Egozi said her group had completed 64 percent fewer enrollments from Jan. 1 to Jan. 29 than over the period last year. According to federal enrollment data, more than 1.6 million people in Florida had enrolled in private health plans through HealthCare.gov from Nov. 1 to Jan. 14.
Allen Gjersvig, the director of navigator and enrollment services at the Arizona Alliance for Community Health Centers, said a number of appointments with enrollment counselors had been canceled after Trump signed the executive order regarding the health law. A few people, he said, told counselors that they thought the law's tax penalty for going without insurance would no longer be enforced.
"When we called the folks and said nothing has changed yet," Gjersvig said, "some decided to come in after all. But others said, 'Nope, it's just a matter of time before this law goes away.'"
The slowdown was not universal. In Alaska, Jessie Menkens, who oversees a widespread enrollment effort through her job at the Alaska Primary Care Association, said, "We were bracing for diminished participation, but it's been the opposite." In New York, Donna Frescatore, the executive director of the state's insurance marketplace, said it had seen "unprecedented volume," including a surge of enrollments over the last few weeks.
And in Texas, enrollment counselors at the Community Council of Greater Dallas have met with 60 percent more people than last year, said Sonia White, the group's director of coalitions and planning.
"It's been by far our busiest open enrollment period," said White, adding that the group had met with 1,200 people since the inauguration and 110 on Monday alone. On the other hand, she added, two groups that contract with hers to enroll people in rural Texas counties have reported a drop-off in interest this month.
"They are both in pretty significantly conservative areas," White said.
Confusion, though, has prevailed, with Trump often repeating his pledge to repeal the law and a handful of Republicans proposing complicated replacement plans, none of which would most likely cover as many people.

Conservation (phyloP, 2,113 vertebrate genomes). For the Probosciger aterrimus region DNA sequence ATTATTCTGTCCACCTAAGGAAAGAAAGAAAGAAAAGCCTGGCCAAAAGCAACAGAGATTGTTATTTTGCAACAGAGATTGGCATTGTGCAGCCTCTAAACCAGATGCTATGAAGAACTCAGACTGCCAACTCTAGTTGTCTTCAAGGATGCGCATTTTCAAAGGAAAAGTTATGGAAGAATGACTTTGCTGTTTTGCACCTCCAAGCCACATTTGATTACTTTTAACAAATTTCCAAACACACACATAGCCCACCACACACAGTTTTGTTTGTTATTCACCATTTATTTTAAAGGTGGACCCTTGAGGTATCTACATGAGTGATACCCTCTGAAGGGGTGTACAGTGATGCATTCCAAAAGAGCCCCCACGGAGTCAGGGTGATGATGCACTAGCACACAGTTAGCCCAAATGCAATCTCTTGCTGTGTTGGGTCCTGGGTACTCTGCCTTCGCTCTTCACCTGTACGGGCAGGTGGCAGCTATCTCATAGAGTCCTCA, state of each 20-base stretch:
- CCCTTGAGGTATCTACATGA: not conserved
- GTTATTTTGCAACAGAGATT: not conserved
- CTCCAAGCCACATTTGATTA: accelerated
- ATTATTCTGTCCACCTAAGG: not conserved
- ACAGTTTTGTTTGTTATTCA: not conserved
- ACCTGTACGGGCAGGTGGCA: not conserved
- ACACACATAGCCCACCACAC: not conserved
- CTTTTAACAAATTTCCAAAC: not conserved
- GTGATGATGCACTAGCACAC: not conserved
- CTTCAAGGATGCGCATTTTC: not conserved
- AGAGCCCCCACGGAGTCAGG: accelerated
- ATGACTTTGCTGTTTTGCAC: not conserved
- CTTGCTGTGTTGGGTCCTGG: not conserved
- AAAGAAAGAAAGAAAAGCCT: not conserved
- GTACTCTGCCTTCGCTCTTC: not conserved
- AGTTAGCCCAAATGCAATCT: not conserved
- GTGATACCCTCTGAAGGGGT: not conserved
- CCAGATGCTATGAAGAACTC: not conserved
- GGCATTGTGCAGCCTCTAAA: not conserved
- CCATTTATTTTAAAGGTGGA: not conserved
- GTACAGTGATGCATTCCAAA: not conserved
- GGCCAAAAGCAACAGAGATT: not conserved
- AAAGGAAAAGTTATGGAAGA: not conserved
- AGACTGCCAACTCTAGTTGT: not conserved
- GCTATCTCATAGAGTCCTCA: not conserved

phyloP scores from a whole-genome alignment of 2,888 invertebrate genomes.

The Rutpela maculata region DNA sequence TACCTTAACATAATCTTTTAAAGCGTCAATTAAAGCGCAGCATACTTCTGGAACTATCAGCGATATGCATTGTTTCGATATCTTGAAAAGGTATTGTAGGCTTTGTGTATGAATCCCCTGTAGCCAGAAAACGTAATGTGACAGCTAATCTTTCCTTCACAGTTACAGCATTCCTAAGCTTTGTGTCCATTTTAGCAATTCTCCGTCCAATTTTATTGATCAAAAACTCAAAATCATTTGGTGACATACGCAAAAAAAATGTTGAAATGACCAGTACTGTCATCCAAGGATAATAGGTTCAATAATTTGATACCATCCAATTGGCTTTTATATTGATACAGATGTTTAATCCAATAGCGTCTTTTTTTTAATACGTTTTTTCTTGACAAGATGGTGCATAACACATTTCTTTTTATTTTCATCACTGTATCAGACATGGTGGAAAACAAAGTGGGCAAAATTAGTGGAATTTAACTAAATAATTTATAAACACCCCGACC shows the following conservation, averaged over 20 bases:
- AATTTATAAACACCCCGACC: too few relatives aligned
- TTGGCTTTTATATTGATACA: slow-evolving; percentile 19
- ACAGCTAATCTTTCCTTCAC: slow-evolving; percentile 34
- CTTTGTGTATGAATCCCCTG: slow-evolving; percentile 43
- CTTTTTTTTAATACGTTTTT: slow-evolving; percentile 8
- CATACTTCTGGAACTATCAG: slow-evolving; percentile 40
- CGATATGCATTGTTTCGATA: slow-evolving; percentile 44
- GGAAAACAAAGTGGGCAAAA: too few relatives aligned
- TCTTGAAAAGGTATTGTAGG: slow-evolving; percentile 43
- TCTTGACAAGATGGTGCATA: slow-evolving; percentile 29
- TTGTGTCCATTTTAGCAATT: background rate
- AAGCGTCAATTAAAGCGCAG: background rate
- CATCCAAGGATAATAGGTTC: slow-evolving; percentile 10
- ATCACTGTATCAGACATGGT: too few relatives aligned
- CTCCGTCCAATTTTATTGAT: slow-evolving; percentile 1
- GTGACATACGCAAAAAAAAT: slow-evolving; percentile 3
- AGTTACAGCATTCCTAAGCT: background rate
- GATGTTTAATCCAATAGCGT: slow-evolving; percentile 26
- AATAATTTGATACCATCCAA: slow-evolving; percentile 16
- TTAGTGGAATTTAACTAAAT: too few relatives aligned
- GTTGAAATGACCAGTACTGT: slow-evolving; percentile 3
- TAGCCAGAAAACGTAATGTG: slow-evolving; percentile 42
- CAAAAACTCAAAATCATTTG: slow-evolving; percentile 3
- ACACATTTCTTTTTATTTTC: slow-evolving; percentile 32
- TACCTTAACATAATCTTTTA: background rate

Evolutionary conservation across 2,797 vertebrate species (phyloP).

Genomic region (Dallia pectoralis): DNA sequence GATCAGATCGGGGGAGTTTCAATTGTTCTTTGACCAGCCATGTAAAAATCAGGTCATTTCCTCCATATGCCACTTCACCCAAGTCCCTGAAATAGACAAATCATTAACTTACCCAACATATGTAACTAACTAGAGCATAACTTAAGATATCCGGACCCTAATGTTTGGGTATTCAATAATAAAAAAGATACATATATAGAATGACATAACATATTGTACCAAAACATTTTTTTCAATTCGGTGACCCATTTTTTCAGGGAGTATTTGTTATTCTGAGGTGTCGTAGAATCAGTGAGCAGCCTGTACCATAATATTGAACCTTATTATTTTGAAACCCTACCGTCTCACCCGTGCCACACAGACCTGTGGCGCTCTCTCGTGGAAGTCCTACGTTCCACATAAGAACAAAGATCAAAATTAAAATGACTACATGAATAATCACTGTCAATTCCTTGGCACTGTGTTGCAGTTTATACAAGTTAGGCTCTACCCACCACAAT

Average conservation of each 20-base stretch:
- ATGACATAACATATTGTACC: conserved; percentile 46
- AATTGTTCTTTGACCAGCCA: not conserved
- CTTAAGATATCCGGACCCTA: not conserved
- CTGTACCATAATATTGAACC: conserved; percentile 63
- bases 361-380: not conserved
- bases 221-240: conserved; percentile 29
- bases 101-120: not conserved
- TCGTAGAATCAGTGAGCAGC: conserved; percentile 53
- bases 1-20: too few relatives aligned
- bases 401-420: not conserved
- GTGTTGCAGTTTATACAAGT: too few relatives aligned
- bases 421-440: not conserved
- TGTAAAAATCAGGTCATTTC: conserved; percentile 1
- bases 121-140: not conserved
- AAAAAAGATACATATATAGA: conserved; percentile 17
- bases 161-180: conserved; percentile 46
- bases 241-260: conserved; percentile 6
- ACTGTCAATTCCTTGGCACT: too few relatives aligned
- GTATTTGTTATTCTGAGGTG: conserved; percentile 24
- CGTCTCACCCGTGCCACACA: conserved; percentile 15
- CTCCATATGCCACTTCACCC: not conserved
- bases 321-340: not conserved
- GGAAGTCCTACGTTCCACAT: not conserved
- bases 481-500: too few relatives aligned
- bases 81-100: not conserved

"People are asking, 'Is my coverage only good for this month?'" said Shelli Quenga, whose nonprofit group, Palmetto Project, has a federal grant to help with enrollment in South Carolina.
Antoinette Kraus, director of the Pennsylvania Health Access Network, said, "When the headline is 'Repeal Moving Forward,' people just panic and assume, 'Oh my God, I just lost my health coverage.'"
Kevin J. Counihan, the former chief executive of the federal marketplace, said that its call center had received tens of thousands of calls from worried consumers in the weeks before Obama left office. Among the callers, he said, were people worried that they would not be able to receive treatment for pre-existing conditions and parents worried that their children would lose coverage.
Dee Porter, chief executive of the Oklahoma Primary Care Association, which won a federal grant to help with enrollment, said that some Oklahomans, including a woman facing a year and a half of expensive treatment for cancer, were "uncertain about starting medications or therapies that require more than a few months of treatment."
As of late December, enrollments in Oklahoma were up 6 percent compared with last year, according to data from the Obama administration. But while enrollment counselors continued to see "strong interest" over the final week of open enrollment, said Steve Goldman, the primary care association's lead navigator, many consumers held back.
"Insurance is supposed to bring folks certainty and peace of mind," he said. "But now insurance is a big question mark."